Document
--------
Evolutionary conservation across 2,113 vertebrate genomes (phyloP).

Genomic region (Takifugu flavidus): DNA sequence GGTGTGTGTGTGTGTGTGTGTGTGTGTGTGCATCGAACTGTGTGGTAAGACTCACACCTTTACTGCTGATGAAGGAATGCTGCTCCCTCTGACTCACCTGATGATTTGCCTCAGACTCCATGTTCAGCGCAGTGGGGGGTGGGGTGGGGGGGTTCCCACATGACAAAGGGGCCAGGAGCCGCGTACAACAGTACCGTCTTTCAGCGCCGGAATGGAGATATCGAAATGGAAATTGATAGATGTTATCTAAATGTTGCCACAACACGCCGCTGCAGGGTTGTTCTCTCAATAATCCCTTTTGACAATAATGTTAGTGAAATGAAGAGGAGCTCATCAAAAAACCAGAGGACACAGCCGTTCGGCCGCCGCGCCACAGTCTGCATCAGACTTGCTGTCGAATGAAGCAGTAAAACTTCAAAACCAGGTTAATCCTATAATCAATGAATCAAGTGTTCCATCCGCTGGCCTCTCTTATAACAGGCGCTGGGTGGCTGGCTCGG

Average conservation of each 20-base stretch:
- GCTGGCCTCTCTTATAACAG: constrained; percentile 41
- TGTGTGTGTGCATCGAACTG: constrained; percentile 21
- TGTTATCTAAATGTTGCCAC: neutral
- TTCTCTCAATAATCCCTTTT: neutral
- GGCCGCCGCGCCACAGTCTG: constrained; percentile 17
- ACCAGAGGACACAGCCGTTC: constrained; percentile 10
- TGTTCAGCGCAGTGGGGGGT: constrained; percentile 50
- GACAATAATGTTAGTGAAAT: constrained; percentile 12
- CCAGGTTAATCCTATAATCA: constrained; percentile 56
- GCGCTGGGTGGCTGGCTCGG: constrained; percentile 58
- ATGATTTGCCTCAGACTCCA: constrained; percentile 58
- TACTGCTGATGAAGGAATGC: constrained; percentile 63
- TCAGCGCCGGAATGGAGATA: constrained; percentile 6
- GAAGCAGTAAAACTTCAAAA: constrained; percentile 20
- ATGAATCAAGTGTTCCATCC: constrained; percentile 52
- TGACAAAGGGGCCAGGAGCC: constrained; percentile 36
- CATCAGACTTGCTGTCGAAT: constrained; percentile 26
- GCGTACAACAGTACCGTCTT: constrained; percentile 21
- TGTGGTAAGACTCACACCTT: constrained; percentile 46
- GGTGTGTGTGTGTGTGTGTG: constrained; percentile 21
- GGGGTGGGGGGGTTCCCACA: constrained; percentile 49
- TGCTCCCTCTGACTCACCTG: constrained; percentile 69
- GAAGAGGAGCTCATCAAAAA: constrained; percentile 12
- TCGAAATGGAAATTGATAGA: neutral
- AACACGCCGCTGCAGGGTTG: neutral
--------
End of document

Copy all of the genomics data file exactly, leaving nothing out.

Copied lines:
Evolutionary conservation across 2,113 vertebrate genomes (phyloP).

Genomic region (Takifugu flavidus): DNA sequence GGTGTGTGTGTGTGTGTGTGTGTGTGTGTGCATCGAACTGTGTGGTAAGACTCACACCTTTACTGCTGATGAAGGAATGCTGCTCCCTCTGACTCACCTGATGATTTGCCTCAGACTCCATGTTCAGCGCAGTGGGGGGTGGGGTGGGGGGGTTCCCACATGACAAAGGGGCCAGGAGCCGCGTACAACAGTACCGTCTTTCAGCGCCGGAATGGAGATATCGAAATGGAAATTGATAGATGTTATCTAAATGTTGCCACAACACGCCGCTGCAGGGTTGTTCTCTCAATAATCCCTTTTGACAATAATGTTAGTGAAATGAAGAGGAGCTCATCAAAAAACCAGAGGACACAGCCGTTCGGCCGCCGCGCCACAGTCTGCATCAGACTTGCTGTCGAATGAAGCAGTAAAACTTCAAAACCAGGTTAATCCTATAATCAATGAATCAAGTGTTCCATCCGCTGGCCTCTCTTATAACAGGCGCTGGGTGGCTGGCTCGG

Average conservation of each 20-base stretch:
- GCTGGCCTCTCTTATAACAG: constrained; percentile 41
- TGTGTGTGTGCATCGAACTG: constrained; percentile 21
- TGTTATCTAAATGTTGCCAC: neutral
- TTCTCTCAATAATCCCTTTT: neutral
- GGCCGCCGCGCCACAGTCTG: constrained; percentile 17
- ACCAGAGGACACAGCCGTTC: constrained; percentile 10
- TGTTCAGCGCAGTGGGGGGT: constrained; percentile 50
- GACAATAATGTTAGTGAAAT: constrained; percentile 12
- CCAGGTTAATCCTATAATCA: constrained; percentile 56
- GCGCTGGGTGGCTGGCTCGG: constrained; percentile 58
- ATGATTTGCCTCAGACTCCA: constrained; percentile 58
- TACTGCTGATGAAGGAATGC: constrained; percentile 63
- TCAGCGCCGGAATGGAGATA: constrained; percentile 6
- GAAGCAGTAAAACTTCAAAA: constrained; percentile 20
- ATGAATCAAGTGTTCCATCC: constrained; percentile 52
- TGACAAAGGGGCCAGGAGCC: constrained; percentile 36
- CATCAGACTTGCTGTCGAAT: constrained; percentile 26
- GCGTACAACAGTACCGTCTT: constrained; percentile 21
- TGTGGTAAGACTCACACCTT: constrained; percentile 46
- GGTGTGTGTGTGTGTGTGTG: constrained; percentile 21
- GGGGTGGGGGGGTTCCCACA: constrained; percentile 49
- TGCTCCCTCTGACTCACCTG: constrained; percentile 69
- GAAGAGGAGCTCATCAAAAA: constrained; percentile 12
- TCGAAATGGAAATTGATAGA: neutral
- AACACGCCGCTGCAGGGTTG: neutral